Damascus sophmore isn’t surprised with success -- Gazette.Net







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When the Damascus High School football team plays host to rival Clarksburg on Aug. 31, Swarmin’ Hornets rising sophomore Jalen Christian likely will line up all over the field as a wide receiver, cornerback and returner.

But a year ago, during Damascus’ season opener at Clarksburg, Christian was an unsure and wide-eyed freshman making his varsity debut. His first assignment was to defend former Coyotes two-way standout Stefan Houston, a University of Maryland recruit, who will spend the fall at Fork Union (Va.) Military Academy.

On the second play of the game, Christian, reading a bubble screen to Houston, broke toward the line of scrimmage and secured the tackle.

“Coming from [the Damascus Sports Association] Cougars, I wanted to play [junior varsity] last season because I didn’t think I was ready,” the 5-foot-10, 160-pound NCAA Division I-Football Bowl Subdivision recruit said.

He began his youth football tenure as a 6-year-old in the Germantown Sports Association.

“I was so nervous and thinking, ‘I am just a freshman so what am I doing out here with these guys that are juniors and seniors?’ … But after that second play of the season, I knew I was ready.”

From that moment forward, Christian was a key contributor for Damascus as it qualified for playoffs for a state record 14th consecutive year and advanced to the Class 3A West Championship game.

Individually, Christian was second on team in receiving — behind Penn State recruit Zach Bradshaw — with 18 receptions for 240 yards and two touchdowns. He also was a starting defensive back and a star on special teams, averaging 37.1 yards per kick return with a touchdown and 10.6 yards per punt return.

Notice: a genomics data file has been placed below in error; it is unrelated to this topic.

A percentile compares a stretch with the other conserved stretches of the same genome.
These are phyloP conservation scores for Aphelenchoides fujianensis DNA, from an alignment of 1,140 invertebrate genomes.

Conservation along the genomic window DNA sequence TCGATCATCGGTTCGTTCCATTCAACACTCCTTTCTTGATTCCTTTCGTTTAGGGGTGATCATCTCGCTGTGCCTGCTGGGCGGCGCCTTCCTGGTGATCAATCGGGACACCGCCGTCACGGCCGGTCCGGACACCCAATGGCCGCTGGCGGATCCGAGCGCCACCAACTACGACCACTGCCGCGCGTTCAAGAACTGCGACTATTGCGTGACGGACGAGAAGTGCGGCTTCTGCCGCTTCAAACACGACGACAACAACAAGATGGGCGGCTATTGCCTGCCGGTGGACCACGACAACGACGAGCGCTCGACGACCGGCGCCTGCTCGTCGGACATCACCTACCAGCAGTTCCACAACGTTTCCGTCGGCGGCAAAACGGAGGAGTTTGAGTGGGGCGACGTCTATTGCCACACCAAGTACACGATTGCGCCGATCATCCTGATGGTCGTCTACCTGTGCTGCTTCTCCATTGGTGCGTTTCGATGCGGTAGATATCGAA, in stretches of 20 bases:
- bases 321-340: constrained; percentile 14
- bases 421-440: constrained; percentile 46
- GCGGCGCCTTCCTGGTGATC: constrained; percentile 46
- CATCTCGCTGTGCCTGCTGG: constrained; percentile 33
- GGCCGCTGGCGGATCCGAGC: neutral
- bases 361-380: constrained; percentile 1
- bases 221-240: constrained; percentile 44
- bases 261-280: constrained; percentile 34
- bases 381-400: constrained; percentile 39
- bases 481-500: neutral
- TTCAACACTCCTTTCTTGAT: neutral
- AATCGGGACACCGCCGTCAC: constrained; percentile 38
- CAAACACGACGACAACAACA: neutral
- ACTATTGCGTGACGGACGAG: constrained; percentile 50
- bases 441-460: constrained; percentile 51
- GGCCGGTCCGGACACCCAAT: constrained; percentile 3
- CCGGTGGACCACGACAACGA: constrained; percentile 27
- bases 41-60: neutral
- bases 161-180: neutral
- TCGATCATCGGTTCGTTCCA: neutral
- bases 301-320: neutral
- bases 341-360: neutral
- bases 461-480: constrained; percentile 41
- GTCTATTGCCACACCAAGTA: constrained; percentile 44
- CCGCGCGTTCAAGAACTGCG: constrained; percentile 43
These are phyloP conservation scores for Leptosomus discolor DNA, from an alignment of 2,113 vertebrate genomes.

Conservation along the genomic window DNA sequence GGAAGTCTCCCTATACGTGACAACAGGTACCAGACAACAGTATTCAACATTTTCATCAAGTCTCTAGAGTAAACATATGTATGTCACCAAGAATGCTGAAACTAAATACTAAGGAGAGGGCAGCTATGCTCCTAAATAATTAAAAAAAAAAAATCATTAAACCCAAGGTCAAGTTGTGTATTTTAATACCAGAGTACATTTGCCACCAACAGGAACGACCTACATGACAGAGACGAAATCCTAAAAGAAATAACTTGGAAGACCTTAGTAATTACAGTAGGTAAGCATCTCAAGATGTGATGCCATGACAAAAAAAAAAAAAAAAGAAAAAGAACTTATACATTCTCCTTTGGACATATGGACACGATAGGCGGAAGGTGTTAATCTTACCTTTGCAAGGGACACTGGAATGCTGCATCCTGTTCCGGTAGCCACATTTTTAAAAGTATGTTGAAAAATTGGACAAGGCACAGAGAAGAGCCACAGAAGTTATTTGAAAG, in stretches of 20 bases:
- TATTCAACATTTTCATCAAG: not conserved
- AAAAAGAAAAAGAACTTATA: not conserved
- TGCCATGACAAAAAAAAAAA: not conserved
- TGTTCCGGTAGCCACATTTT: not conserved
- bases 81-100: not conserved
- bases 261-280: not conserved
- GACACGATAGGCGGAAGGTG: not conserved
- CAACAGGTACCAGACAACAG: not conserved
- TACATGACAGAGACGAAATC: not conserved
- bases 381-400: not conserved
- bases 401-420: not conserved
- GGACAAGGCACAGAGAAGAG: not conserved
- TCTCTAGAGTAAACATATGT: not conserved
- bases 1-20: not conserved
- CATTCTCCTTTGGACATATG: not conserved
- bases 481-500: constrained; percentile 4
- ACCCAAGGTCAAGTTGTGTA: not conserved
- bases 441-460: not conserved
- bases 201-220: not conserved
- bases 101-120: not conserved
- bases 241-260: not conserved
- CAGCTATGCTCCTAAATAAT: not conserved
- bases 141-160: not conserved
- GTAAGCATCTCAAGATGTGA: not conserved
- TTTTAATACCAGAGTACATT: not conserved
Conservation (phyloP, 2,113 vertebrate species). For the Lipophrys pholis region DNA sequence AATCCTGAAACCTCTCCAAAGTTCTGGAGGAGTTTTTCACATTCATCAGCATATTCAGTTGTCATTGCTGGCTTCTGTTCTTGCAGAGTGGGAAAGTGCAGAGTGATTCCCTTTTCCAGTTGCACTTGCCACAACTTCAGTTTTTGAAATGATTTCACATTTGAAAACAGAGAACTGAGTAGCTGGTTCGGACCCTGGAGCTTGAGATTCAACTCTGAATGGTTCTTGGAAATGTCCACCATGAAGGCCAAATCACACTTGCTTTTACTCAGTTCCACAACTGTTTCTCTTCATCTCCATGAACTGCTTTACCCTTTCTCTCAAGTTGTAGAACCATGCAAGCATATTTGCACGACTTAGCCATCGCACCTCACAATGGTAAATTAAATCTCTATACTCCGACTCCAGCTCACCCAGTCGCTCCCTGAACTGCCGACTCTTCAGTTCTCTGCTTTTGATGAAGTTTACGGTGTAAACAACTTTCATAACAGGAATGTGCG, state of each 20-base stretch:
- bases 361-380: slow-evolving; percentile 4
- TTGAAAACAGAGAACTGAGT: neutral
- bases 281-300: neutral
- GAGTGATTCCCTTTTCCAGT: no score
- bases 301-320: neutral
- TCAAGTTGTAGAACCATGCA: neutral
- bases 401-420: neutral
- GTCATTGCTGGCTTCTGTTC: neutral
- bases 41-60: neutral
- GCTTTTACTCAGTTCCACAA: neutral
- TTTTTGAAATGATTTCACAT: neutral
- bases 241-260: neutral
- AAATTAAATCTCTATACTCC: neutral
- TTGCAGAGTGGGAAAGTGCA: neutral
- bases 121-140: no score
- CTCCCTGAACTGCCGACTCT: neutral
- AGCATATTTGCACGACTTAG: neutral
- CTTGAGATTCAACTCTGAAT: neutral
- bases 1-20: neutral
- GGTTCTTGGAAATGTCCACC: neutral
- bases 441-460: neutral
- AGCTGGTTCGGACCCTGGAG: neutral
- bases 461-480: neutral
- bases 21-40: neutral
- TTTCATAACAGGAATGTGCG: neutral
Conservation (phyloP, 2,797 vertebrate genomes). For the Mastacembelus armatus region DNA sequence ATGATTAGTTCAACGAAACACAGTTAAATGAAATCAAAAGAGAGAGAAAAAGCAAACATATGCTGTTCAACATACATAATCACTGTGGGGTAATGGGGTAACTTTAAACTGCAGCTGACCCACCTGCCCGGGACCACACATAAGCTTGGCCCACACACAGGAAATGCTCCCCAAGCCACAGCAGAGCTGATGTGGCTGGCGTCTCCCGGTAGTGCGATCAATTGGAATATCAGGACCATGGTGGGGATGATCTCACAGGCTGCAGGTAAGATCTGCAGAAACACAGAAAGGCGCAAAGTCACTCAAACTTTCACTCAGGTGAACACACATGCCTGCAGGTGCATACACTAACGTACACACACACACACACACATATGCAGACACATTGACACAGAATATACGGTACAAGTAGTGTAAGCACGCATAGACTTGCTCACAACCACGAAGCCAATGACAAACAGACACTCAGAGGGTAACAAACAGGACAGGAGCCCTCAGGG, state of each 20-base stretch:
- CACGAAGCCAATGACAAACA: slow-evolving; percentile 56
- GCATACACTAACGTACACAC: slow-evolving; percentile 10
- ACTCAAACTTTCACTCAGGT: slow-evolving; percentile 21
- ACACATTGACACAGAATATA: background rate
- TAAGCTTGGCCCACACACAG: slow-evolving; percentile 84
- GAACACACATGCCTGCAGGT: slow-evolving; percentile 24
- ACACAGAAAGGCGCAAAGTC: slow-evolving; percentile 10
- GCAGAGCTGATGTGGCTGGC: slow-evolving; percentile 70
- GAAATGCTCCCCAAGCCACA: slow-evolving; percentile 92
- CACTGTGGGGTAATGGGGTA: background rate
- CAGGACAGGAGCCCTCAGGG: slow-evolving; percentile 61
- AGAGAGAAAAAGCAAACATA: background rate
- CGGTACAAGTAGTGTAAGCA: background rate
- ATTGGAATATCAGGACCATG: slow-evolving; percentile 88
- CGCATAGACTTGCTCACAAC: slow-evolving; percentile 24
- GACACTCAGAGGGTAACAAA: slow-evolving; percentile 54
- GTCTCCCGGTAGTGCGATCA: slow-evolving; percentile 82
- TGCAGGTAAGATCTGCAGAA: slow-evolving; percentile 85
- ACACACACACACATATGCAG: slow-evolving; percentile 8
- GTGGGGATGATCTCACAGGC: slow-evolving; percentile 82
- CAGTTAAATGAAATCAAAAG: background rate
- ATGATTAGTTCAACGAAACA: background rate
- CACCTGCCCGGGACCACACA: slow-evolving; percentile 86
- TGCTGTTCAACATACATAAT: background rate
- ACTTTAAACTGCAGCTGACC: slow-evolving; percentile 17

“I just like making plays and competing,” he said.

Christian’s performance allowed him to gain notoriety in the college ranks, and in turn, he will enter this fall as one of the county’s most prolific players.

“He’s so dangerous with the ball in his hands and he’s very developed for this stage of his career,” said Damascus assistant coach Gregg Frazier, who also handles most of the team’s contact with college recruiters. He has helped Christian distribute a highlight tape. “I still think he is in a little bit of awe with the attention, but he’s got the right mindset and he’s only going to improve.”

Since receiving a verbal scholarship offer from South Carolina following a final exam in January, Christian has added offers from N.C. State, West Virginia and Oklahoma. Per NCAA rules, college coaches cannot directly contact a potential student-athlete until the beginning of their junior year. Christian, however, can initiate a conversation.

“I’m not surprised at the offers because my grandfather told me that, ‘It doesn’t matter what school you go to because if you are good enough, Division I schools will find you,’” Christian said. “I feel like I’ve worked hard and deserve it, but I was shocked it all started so soon.”